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When it’s time to sell your business, what really builds value into your company, marketing-wise?

It’s an entrepreneurial dream to start a company, build it and then eventually sell it for a life-changing amount. So what exactly on the front-end of a business builds real, observable value into your business when you’re ready to sell it?


I’ve been fortunate to be privy to many business transactions and from a lot of different circumstances. Outside of the realm of profit and loss statements and balance sheets, you hear many common things when it comes to questioning the marketing and business development sections of the company under consideration.


When most buyers are looking at a company they want to acquire, they obviously don’t just care about the “numbers”, they want to see the management setup, production capabilities, growth (or lack of) and to the point of this article, what you’re doing advertising/marketing/business development-wise in order to achieve this growth.


So, out of those various marketing and business development forms you’re using,  which ones will actually add value, or at least perceived value, to a potential buyer?

The short answer? Anything that’s considered you “own”. 

What do we mean by “own”? We mean things that we will not lose control of by turning it on or off, or switching service companies.

With that as our premise, you could instantly filter out various marketing and business development things, right away.

That’s not to say that you don’t want to do anything you don’t own, you do.


I’d personally do every form of marketing that I could afford to get an ROI. Lead-generation is a great example. It’s valuable. I know a lot of people who don’t like it, for some it’s a necessary evil. You pay somebody $200-$300 for a lead and you get the job. It’s great. However, how do you think the conversation is going to go with the potential buyer of your business when you tell him that the front-end of your company relies on “buying leads” from an outside company? Probably not incredibly. See? You see the difference here? It’s simply the perception of what is owned or not.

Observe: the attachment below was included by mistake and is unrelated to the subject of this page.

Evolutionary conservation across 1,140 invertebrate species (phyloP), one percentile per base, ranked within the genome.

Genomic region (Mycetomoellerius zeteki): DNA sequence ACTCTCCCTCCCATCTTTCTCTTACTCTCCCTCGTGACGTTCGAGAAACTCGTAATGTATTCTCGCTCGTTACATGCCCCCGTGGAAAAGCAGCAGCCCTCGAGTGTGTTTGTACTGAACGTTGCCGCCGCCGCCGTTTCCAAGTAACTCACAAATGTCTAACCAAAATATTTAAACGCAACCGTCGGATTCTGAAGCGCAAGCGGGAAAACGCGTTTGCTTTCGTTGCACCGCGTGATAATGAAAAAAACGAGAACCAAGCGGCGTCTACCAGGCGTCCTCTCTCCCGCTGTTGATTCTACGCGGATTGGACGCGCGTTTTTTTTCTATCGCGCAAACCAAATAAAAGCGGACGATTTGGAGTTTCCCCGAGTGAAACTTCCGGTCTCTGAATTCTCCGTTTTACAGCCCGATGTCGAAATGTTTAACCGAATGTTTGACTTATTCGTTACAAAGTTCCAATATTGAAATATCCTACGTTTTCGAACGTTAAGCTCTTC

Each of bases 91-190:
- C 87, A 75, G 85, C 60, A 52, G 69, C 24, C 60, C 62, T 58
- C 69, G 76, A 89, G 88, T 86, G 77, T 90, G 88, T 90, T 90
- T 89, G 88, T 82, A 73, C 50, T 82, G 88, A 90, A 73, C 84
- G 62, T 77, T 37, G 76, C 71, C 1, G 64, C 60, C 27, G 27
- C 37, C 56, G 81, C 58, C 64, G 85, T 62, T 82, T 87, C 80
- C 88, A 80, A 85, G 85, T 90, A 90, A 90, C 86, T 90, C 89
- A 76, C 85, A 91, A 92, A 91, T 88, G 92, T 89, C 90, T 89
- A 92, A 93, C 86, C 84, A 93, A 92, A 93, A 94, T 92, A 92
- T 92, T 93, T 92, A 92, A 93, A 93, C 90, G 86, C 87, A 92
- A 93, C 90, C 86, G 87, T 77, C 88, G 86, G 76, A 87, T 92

That’s how I’d build the perceived (and real) value. As I said above, I’d do anything that gets me a job and I’d  keep adding to it and adding to it until I have a multi-million dollar affair.  But, when I’d want to build the value of my business, I’d be telling them the various programs that I own and don’t lose control of no matter who I used as an employee or vendor to manage it, such as:

– My website

– Company Branding

– Store locations (street traffic, visibility?)

– PPC (Pay-Per-Click) Campaigns

– SEO (Search Engine Optimization)

– Social Media Marketing Campaigns

– etc.


There’s new trends out there where you “rent websites”, for this premise of this article is a terrible idea, no matter how cheap it is. If someone is managing your Social Media or SEO, make sure that you own it and you don’t lose it if they sever your service contract.

You can play with the concept for here, and you’d be smart to do so. It’s sort of like the phrase from the gold-investing world. They say, “ If you don’t hold it, you don’t own it.”

You could say a similar thing with your marketing/business development, “If you don’t own it, it’s not valuable to your company’s price.”

Remember this concept well otherwise your company could be a scary proposition for your buyer.




Dan York


Stellar-eMarketing, Inc.